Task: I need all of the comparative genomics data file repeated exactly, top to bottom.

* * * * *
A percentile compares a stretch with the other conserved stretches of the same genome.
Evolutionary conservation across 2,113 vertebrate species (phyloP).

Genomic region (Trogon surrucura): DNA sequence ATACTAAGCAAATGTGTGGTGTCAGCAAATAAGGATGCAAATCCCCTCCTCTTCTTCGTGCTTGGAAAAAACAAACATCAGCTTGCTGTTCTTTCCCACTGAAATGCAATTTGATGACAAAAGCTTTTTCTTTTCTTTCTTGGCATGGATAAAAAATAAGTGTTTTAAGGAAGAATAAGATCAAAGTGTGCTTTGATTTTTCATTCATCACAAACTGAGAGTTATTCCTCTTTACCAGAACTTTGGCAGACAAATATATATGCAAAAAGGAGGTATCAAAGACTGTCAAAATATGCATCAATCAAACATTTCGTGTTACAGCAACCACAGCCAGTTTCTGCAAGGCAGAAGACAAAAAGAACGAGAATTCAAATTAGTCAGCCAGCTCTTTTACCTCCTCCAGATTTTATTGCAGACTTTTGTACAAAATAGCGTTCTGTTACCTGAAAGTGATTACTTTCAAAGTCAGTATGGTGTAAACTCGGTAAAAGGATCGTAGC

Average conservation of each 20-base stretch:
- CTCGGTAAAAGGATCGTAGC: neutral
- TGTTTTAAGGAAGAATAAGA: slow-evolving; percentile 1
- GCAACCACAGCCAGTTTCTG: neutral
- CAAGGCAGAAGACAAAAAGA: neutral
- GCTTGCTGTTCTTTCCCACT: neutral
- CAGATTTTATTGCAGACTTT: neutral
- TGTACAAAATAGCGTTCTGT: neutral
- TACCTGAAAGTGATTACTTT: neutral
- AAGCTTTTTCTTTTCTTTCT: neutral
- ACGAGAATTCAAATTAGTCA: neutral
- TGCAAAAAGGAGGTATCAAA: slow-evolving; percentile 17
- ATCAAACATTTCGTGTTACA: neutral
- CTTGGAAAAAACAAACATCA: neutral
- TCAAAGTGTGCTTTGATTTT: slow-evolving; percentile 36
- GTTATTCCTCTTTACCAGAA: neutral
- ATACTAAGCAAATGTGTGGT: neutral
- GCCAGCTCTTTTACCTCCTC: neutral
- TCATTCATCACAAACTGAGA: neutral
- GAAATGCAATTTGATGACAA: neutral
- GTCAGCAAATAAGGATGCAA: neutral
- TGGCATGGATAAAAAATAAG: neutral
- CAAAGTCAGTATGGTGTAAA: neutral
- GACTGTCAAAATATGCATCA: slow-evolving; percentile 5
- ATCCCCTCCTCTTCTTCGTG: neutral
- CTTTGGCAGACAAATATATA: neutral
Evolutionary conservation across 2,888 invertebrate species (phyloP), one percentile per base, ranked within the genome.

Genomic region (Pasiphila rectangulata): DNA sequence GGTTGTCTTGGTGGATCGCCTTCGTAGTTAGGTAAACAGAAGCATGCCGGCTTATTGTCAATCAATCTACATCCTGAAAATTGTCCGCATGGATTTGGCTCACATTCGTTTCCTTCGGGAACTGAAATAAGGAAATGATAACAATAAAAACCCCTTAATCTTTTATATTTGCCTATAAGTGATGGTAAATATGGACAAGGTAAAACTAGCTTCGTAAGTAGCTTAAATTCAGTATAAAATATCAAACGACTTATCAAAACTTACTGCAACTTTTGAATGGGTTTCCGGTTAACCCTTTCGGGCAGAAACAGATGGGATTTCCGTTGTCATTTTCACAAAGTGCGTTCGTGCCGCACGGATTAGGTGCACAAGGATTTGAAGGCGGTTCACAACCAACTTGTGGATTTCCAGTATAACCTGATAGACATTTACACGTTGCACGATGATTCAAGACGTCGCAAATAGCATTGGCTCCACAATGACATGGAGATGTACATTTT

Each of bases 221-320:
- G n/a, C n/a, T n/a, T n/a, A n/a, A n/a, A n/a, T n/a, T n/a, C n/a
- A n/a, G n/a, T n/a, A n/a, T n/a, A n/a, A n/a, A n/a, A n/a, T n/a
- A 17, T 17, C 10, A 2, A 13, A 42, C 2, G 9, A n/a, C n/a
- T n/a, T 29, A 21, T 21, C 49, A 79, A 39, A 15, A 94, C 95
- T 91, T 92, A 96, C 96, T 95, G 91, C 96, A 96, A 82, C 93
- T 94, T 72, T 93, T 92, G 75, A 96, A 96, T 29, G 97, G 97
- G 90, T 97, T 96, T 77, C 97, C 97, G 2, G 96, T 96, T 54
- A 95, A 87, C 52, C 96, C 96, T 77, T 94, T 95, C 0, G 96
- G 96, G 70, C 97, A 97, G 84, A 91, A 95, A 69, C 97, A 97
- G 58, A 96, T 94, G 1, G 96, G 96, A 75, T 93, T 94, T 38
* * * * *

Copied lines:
A percentile compares a stretch with the other conserved stretches of the same genome.
Evolutionary conservation across 2,113 vertebrate species (phyloP).

Genomic region (Trogon surrucura): DNA sequence ATACTAAGCAAATGTGTGGTGTCAGCAAATAAGGATGCAAATCCCCTCCTCTTCTTCGTGCTTGGAAAAAACAAACATCAGCTTGCTGTTCTTTCCCACTGAAATGCAATTTGATGACAAAAGCTTTTTCTTTTCTTTCTTGGCATGGATAAAAAATAAGTGTTTTAAGGAAGAATAAGATCAAAGTGTGCTTTGATTTTTCATTCATCACAAACTGAGAGTTATTCCTCTTTACCAGAACTTTGGCAGACAAATATATATGCAAAAAGGAGGTATCAAAGACTGTCAAAATATGCATCAATCAAACATTTCGTGTTACAGCAACCACAGCCAGTTTCTGCAAGGCAGAAGACAAAAAGAACGAGAATTCAAATTAGTCAGCCAGCTCTTTTACCTCCTCCAGATTTTATTGCAGACTTTTGTACAAAATAGCGTTCTGTTACCTGAAAGTGATTACTTTCAAAGTCAGTATGGTGTAAACTCGGTAAAAGGATCGTAGC

Average conservation of each 20-base stretch:
- CTCGGTAAAAGGATCGTAGC: neutral
- TGTTTTAAGGAAGAATAAGA: slow-evolving; percentile 1
- GCAACCACAGCCAGTTTCTG: neutral
- CAAGGCAGAAGACAAAAAGA: neutral
- GCTTGCTGTTCTTTCCCACT: neutral
- CAGATTTTATTGCAGACTTT: neutral
- TGTACAAAATAGCGTTCTGT: neutral
- TACCTGAAAGTGATTACTTT: neutral
- AAGCTTTTTCTTTTCTTTCT: neutral
- ACGAGAATTCAAATTAGTCA: neutral
- TGCAAAAAGGAGGTATCAAA: slow-evolving; percentile 17
- ATCAAACATTTCGTGTTACA: neutral
- CTTGGAAAAAACAAACATCA: neutral
- TCAAAGTGTGCTTTGATTTT: slow-evolving; percentile 36
- GTTATTCCTCTTTACCAGAA: neutral
- ATACTAAGCAAATGTGTGGT: neutral
- GCCAGCTCTTTTACCTCCTC: neutral
- TCATTCATCACAAACTGAGA: neutral
- GAAATGCAATTTGATGACAA: neutral
- GTCAGCAAATAAGGATGCAA: neutral
- TGGCATGGATAAAAAATAAG: neutral
- CAAAGTCAGTATGGTGTAAA: neutral
- GACTGTCAAAATATGCATCA: slow-evolving; percentile 5
- ATCCCCTCCTCTTCTTCGTG: neutral
- CTTTGGCAGACAAATATATA: neutral
Evolutionary conservation across 2,888 invertebrate species (phyloP), one percentile per base, ranked within the genome.

Genomic region (Pasiphila rectangulata): DNA sequence GGTTGTCTTGGTGGATCGCCTTCGTAGTTAGGTAAACAGAAGCATGCCGGCTTATTGTCAATCAATCTACATCCTGAAAATTGTCCGCATGGATTTGGCTCACATTCGTTTCCTTCGGGAACTGAAATAAGGAAATGATAACAATAAAAACCCCTTAATCTTTTATATTTGCCTATAAGTGATGGTAAATATGGACAAGGTAAAACTAGCTTCGTAAGTAGCTTAAATTCAGTATAAAATATCAAACGACTTATCAAAACTTACTGCAACTTTTGAATGGGTTTCCGGTTAACCCTTTCGGGCAGAAACAGATGGGATTTCCGTTGTCATTTTCACAAAGTGCGTTCGTGCCGCACGGATTAGGTGCACAAGGATTTGAAGGCGGTTCACAACCAACTTGTGGATTTCCAGTATAACCTGATAGACATTTACACGTTGCACGATGATTCAAGACGTCGCAAATAGCATTGGCTCCACAATGACATGGAGATGTACATTTT

Each of bases 221-320:
- G n/a, C n/a, T n/a, T n/a, A n/a, A n/a, A n/a, T n/a, T n/a, C n/a
- A n/a, G n/a, T n/a, A n/a, T n/a, A n/a, A n/a, A n/a, A n/a, T n/a
- A 17, T 17, C 10, A 2, A 13, A 42, C 2, G 9, A n/a, C n/a
- T n/a, T 29, A 21, T 21, C 49, A 79, A 39, A 15, A 94, C 95
- T 91, T 92, A 96, C 96, T 95, G 91, C 96, A 96, A 82, C 93
- T 94, T 72, T 93, T 92, G 75, A 96, A 96, T 29, G 97, G 97
- G 90, T 97, T 96, T 77, C 97, C 97, G 2, G 96, T 96, T 54
- A 95, A 87, C 52, C 96, C 96, T 77, T 94, T 95, C 0, G 96
- G 96, G 70, C 97, A 97, G 84, A 91, A 95, A 69, C 97, A 97
- G 58, A 96, T 94, G 1, G 96, G 96, A 75, T 93, T 94, T 38